clock menu more-arrow no yes

Filed under:

Cowboys roster evaluation: ILB

New, comments

Dallas Cowboys inside linebacker roster evaluation.


Starter: Bradie James – Bradie James might have been the player who benefited the most on defense from Wade Phillips becoming the coach of the Cowboys. The change from Bill Parcells’ two-gap system to Wade Phillips’ one-gap system allowed James to lose some weight and have some freedom from constantly taking on offensive guards. Phillips also didn’t ask James to drop back in coverage nearly as often and he pulled him from the field in dime situations. Thus James wasn’t exposed in pass coverage like he was in 2006.

With these changes, James once again proved to be a force in the middle of the field by leading the Cowboys defense in tackles. For most of the year he was a tackling machine and many of his hits were of the bone-jarring variety. He even showed some skill in the blitz packages by creating havoc in the middle of the line and getting pressure on the QB. After the 2006 season I was concerned that James wasn’t the player we thought he was and that signing him to a long-term deal might have been a mistake. But his play in 2007 swept away those concerns and James should be a mainstay in our defense for years to come. The one thing that I noticed on the negative side, and this happened to quite a few members of the defense, is that he wasn’t quite the force at the end of the season that he had been throughout the year. The Cowboys as an organization still haven’t figured out how to stop the late-season decline. Overall though, James had a very good season and is an ideal ILB for a 3-4 as long as he’s not forced into coverage on a regular basis.

Starter: Akin Ayodele – Ayodele’s late-season decline was more pronounced and started earlier. Towards the beginning of the season he was very active and was combining with James to make solid tackles against the run. But towards the middle of the year Ayodele was making fewer plays and sometimes became invisible in film reviews. He has the size and the athletic skill to be a solid interior defender but too often becomes a bystander on the defense instead of an active participant. It’s hard to pinpoint the exact reasons this happens, at times he can flash the potential to match Bradie James in the tackling department, but he doesn’t always do it. I would like to see a more active and determined Ayodele in 2008 that makes a few more big plays including some blitz attacks that result in disrupting the QB. His play is solid but it’s time that he goes beyond that and becomes a force on defense, not just a guy.

Kevin Burnett – Burnett finally fulfilled the promise of his athleticism in 2007. His first few years with the Cowboys were a case of potential stopped short by injury. He got tagged with the dreaded label of injury-prone and it looked like his promising career would be derailed. In 2007, Burnett shook off his past and found his niche in the Cowboys defense as the ILB who plays in passing situations. Burnett’s best skill is his athleticism and he uses it to great effect in passing situations. In addition, he’s not a bad tackler so the Cowboys don’t lose a lot if the opposing team decides to run in passing situations. Burnett has gone from the edges of being a bust to being an integral part of the Cowboys defense.

Bobby Carpenter – I admit it, when we drafted Bobby Carpenter I thought he would be a player for us. So far, that hasn’t happened. In his rookie campaign, the Cowboys probably made a mistake by teaching him two positions, inside and outside linebacker, and he never really became comfortable. Eventually, Parcells put him on the outside and he got some playing time late in 2006 when Greg Ellis went down with injury. I watched him closely in film reviews during those games and I came away with the thought that he just wasn’t strong enough yet and had poor technique in shedding blockers. His instincts seemed OK, he was usually in position but he just couldn’t shed the blockers and would get pushed back trying to hold the point of attack, even by tight ends. Down the stretch he did have a couple of good games capped by a stellar effort in the Seattle playoff game.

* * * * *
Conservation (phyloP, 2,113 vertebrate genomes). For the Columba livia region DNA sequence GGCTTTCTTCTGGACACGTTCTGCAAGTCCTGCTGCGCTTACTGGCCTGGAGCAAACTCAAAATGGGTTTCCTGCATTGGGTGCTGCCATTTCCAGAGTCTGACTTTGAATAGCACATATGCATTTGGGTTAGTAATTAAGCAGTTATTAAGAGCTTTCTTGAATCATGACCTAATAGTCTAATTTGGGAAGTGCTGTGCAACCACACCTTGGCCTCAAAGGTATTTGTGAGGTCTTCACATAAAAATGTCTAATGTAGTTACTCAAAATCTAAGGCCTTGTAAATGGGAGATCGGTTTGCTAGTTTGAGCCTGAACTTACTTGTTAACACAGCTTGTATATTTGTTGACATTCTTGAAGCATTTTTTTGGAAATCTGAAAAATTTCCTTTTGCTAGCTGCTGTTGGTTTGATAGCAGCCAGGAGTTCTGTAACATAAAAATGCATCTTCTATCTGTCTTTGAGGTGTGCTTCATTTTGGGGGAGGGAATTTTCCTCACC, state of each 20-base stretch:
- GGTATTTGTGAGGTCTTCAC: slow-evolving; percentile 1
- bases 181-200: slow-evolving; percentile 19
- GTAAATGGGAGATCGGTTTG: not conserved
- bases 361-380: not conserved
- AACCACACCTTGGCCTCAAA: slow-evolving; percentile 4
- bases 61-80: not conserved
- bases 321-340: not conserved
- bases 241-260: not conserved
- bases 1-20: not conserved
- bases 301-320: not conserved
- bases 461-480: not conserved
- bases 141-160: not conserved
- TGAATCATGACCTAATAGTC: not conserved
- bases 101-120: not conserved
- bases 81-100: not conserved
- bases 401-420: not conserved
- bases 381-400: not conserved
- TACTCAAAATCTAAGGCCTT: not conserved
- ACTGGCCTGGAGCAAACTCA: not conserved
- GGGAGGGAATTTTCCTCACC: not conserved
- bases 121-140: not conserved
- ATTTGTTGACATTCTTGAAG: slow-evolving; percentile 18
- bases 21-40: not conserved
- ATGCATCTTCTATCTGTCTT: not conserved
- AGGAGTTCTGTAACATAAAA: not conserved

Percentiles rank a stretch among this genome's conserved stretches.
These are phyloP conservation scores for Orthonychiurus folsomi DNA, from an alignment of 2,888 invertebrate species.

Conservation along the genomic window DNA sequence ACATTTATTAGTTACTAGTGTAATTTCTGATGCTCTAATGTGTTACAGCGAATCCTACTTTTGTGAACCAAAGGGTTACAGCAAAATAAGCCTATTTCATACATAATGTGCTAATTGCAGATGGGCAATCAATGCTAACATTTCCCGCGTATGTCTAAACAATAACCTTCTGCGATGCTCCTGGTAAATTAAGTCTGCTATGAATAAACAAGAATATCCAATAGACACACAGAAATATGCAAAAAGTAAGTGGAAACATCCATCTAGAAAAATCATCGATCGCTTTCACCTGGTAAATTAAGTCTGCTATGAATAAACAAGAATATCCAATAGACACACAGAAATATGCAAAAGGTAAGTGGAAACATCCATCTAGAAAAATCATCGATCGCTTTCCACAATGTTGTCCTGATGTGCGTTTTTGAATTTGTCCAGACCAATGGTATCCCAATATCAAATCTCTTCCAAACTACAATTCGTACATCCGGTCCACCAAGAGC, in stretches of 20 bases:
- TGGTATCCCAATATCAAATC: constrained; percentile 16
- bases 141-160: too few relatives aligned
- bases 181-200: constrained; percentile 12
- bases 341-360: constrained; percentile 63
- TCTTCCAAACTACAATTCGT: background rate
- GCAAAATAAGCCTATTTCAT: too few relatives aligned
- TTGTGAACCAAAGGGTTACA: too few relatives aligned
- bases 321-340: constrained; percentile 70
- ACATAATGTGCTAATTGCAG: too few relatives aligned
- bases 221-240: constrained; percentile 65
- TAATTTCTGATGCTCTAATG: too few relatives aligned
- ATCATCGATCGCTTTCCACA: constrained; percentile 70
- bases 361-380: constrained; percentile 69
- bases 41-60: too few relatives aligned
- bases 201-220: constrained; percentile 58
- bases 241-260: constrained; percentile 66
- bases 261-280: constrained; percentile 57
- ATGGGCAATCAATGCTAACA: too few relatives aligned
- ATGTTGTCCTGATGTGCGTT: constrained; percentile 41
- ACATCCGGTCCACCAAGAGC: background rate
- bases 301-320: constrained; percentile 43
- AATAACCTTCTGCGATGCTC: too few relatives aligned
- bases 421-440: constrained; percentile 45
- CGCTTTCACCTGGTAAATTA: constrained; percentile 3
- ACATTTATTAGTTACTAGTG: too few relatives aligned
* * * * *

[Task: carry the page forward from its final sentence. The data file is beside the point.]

Coming into camp in 2007 my thought was that a full offseason training regimen at Valley Ranch would give him the strength needed to really become a player. I watched him closely at training camp and came away a little disappointed because he wasn’t making plays that stood out. Wade Phillips stated that he gave him an opportunity to show what he could do in a preseason game and that Carpenter failed miserably earning him a permanent spot on the bench. This was as close as I ever heard Phillips criticize a player by name. The most we saw of Carpenter in 2007 was on special teams where he did a decent job and he was also slowed by a quad injury that stayed with him most of the year. That brings us to 2008, a critical year for Carpenter in terms of his future with the Cowboys. There have already been rumblings that the Cowboys are seeking to trade him and if they can get something decent in return then I wouldn’t have a problem with that. If they aren’t going to use him they might as well get something for him. If he stays with the team he needs to show marked improvement in training camp and preseason so that he can earn some time on the playing field. It doesn’t bode well for a player when two respected coaches with tons of defensive knowledge (Parcells, Phillips) have seen fit to not play him with any regularity. Carpenter needs to bully his way into the lineup this year or he’ll probably end up with another team trying to resurrect his career.

Tyson Smith – For completeness sake, we have a guy named Tyson Smith on the roster but I don’t know a thing about him.